North Korea’ Kim Jong-un has arrived in Russia in his heavily armoured private train ahead of a meeting with Vladimir Putin – a rare meeting between the two leaders – as Moscow seeks supplies of weapons and ammunition to feed its war machine in Ukraine.
Mr Kim emerged to the strains of a military band and stepped onto a red carpet in Khasan, the main rail gateway to Russia's far east, to meet a number of Russian officials before moving on. There has been no confirmation of where the summit with Mr Putin is to be held, but the route of Mr Kim’ train suggested he would not visit the Pacific port city of Vladivostok, where Mr Putin was attending an economic conference, and which was the location of the only previous meeting between the two leaders in 2019.
The Vostochny Cosmodrome would provide a secure location for the summit, and the Russian leader said he would be visiting it. “When I get there, you will know,” Mr Putin said of his plans.
The Russian president is increasingly isolated on the international stage and his country is facing tightening Western sanctions over its 18-month invasion of Ukraine, which sees Moscow expending thousands of artillery shells, missiles and other pieces of military hardware each week. A counteroffensive from Kyiv’ forces has upped the pressure on Russia as it struggles to keep up with the required weapons production domestically.
A sign of the pressure Mr Putin is under appeared to come in his speech at the economic conference on Tuesday. Raving against the West at several points in the long address for providing help to Ukraine, he also threatened Rishi Sunak, claiming that Britain had orchestrated an attempted attack by Ukrainian special forces on a Russian atomic facility. Without providing any evidence, Mr Putin said that Ukrainian “saboteurs” taken captive by Russian forces had revealed under interrogation that they had been instructed by British secret services.
Warning the UK of “serious consequences” over the accusations, despite having offered no details – a tactic that has become common practice for the Russian leader – Mr Putin added that the UK was “underestimating” what could come next. In an indication of the facile nature of his accusations, he suggested that the attack could have been overseen by Washington without the British prime minister’ knowledge.
“Do they understand what they are playing with?” Mr Putin said. “Are they trying to provoke us into retaliating against Ukrainian atomic power stations? Does the British prime minister know what his secret services are doing in Ukraine?”
As for Mr Kim, the meeting is a chance for North Korea to get around its own crippling UN sanctions – which Russia initially supported – and seek energy and food aid, as well as advanced technology for satellites and its nuclear programme. Vostochny would be a symbolic venue for discussions over military and aerospace cooperation.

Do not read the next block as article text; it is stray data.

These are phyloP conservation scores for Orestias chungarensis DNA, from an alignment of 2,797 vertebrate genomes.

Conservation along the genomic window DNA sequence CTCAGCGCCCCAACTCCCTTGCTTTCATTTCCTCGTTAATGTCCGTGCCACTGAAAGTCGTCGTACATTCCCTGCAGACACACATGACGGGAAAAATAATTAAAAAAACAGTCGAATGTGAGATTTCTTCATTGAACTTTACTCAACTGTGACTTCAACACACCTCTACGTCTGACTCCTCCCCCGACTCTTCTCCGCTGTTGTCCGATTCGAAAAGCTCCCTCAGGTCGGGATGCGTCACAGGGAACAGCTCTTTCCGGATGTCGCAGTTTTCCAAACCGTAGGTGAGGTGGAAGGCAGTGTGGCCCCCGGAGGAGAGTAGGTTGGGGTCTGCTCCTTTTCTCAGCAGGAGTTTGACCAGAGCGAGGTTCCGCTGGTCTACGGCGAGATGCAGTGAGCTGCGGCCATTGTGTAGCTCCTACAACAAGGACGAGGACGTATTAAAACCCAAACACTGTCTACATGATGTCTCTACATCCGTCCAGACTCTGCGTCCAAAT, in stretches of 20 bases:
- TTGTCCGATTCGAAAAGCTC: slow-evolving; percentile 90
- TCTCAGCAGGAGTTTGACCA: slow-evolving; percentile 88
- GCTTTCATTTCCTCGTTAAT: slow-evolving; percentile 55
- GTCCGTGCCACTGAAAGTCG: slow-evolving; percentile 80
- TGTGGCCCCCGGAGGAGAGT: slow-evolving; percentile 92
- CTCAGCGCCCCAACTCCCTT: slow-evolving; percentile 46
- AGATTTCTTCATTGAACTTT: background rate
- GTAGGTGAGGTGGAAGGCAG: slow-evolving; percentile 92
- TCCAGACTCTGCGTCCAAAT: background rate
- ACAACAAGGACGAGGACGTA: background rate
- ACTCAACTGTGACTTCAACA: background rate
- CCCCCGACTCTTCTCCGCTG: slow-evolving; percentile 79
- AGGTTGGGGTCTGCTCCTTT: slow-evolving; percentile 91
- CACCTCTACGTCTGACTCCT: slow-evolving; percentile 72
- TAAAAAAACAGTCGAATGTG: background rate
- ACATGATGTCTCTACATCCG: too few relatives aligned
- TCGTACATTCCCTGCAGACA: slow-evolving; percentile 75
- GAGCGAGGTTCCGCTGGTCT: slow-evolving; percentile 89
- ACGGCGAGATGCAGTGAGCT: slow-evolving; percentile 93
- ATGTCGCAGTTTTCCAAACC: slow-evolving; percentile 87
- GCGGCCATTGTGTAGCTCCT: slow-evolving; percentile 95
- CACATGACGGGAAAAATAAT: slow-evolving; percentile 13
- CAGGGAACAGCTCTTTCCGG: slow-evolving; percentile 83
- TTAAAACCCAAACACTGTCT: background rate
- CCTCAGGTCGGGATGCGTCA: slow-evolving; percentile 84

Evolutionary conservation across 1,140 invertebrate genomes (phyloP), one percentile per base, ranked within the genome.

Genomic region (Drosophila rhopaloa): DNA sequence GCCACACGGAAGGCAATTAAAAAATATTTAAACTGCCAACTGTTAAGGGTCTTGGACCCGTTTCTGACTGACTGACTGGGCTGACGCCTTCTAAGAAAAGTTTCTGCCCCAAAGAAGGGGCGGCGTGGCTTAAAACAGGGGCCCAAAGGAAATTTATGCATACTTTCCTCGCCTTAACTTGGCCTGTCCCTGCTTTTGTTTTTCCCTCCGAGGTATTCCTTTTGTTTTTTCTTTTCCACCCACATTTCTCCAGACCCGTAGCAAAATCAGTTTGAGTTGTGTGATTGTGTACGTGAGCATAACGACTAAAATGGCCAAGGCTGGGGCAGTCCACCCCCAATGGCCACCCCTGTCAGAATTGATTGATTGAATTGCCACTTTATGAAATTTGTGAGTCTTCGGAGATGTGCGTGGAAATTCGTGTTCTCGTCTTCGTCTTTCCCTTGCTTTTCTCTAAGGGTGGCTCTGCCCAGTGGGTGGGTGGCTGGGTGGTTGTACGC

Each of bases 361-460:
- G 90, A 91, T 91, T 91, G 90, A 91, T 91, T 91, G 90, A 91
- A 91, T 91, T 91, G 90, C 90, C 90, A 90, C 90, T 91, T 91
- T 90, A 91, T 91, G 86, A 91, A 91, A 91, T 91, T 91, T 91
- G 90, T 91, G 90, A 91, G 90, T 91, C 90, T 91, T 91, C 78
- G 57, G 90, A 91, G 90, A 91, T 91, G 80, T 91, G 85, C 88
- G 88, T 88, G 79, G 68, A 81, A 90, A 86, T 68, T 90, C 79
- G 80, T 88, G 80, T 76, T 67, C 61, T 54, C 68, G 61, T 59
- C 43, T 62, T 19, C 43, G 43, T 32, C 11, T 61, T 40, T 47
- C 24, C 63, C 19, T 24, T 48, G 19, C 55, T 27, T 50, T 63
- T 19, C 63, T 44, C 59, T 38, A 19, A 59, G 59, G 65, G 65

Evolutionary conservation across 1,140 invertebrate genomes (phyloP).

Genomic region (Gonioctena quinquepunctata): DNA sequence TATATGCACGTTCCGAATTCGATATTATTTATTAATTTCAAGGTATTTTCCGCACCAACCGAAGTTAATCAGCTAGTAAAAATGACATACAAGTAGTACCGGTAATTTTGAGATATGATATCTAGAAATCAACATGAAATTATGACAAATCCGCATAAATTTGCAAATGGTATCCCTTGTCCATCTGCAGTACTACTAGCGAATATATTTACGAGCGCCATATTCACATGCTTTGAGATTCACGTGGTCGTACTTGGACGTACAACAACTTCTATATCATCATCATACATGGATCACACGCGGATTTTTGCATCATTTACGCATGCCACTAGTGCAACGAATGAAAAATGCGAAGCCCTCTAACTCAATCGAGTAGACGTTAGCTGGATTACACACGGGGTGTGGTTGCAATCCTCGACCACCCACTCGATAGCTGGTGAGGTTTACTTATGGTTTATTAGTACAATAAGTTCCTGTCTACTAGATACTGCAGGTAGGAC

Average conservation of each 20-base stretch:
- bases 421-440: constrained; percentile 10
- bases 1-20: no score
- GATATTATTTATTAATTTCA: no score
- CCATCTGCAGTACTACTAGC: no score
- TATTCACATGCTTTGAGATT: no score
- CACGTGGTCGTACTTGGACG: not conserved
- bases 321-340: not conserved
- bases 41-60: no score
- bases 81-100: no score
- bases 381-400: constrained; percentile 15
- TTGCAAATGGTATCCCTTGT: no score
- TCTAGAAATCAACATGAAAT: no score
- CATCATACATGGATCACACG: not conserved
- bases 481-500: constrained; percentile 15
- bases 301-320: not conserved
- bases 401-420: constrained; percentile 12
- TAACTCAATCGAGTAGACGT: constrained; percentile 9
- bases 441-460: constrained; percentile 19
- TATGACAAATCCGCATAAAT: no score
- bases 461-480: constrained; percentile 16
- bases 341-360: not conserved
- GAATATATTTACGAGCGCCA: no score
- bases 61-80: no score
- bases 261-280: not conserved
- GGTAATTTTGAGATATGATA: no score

The Kremlin’ spokesperson, Dmitry Peskov, confirmed only that Mr Kim had entered Russia, with the state news agency Interfax saying this had happened “in absolute secrecy”. The South Korean news agency Yonhap later published a photo that it said showed Mr Kim’ train in Ussuriysk, a city about 60km north of Vladivostok that has a sizeable ethnic Korean population. Mr Peskov said Mr Putin and Mr Kim would meet after the Vladivostok forum, and that the meeting would include a lunch in Mr Kim’ honour.
Mr Kim’ delegation is said to include his foreign minister, his top two military officials, and a number of people with connections to the country’ weapons industry, as well as representatives of the country’ space and technology sectors.
Footage released by Oleg Kozhemyako, the governor of Russia's far eastern Primorsky region, of Mr Kim’ stop in Khasan showed the North Korean leader sitting in a big white chair, talking with a delegation led by Alexander Kozlov, Russia's minister for natural resources. Mr Kozhemyako said the Russian delegation had discussed the potential launch this year of joint tourism and agricultural projects and hoped to deepen economic ties with Pyongyang.
North Korea may possess tens of millions of artillery shells and rockets based on Soviet designs, and the top-ranking US military officer, General Mark Milley, said that Mr Putin’ courting of Mr Kim shows just how desperate he is.
“It looks to me as if Putin has gone to North Korea with a tin cup in hand asking for weapons, munitions and support, which is an inverse of their previous relationship,” he told ABC News.
Washington has repeatedly warned Pyongyang against providing weapons to Russia, but says that talks on a possible deal have been advancing. On Monday, the US state department spokesperson, Matthew Miller, said he wanted to “remind both countries that any transfer of arms from North Korea to Russia would be in violation of multiple UN Security Council resolutions”.
“Having to travel across the length of his own country to meet with an international pariah to ask for assistance in a war that he expected to win in the opening month, I would characterise it as him begging for assistance,” he added.
The Kremlin spokesperson dismissed such warnings on Tuesday in quotes to state-run media. “While implementing our relations with our neighbours, including North Korea, the interests of our two countries are important to us, and not warnings from Washington. It is the interests of our two countries that we will focus on,” he said.
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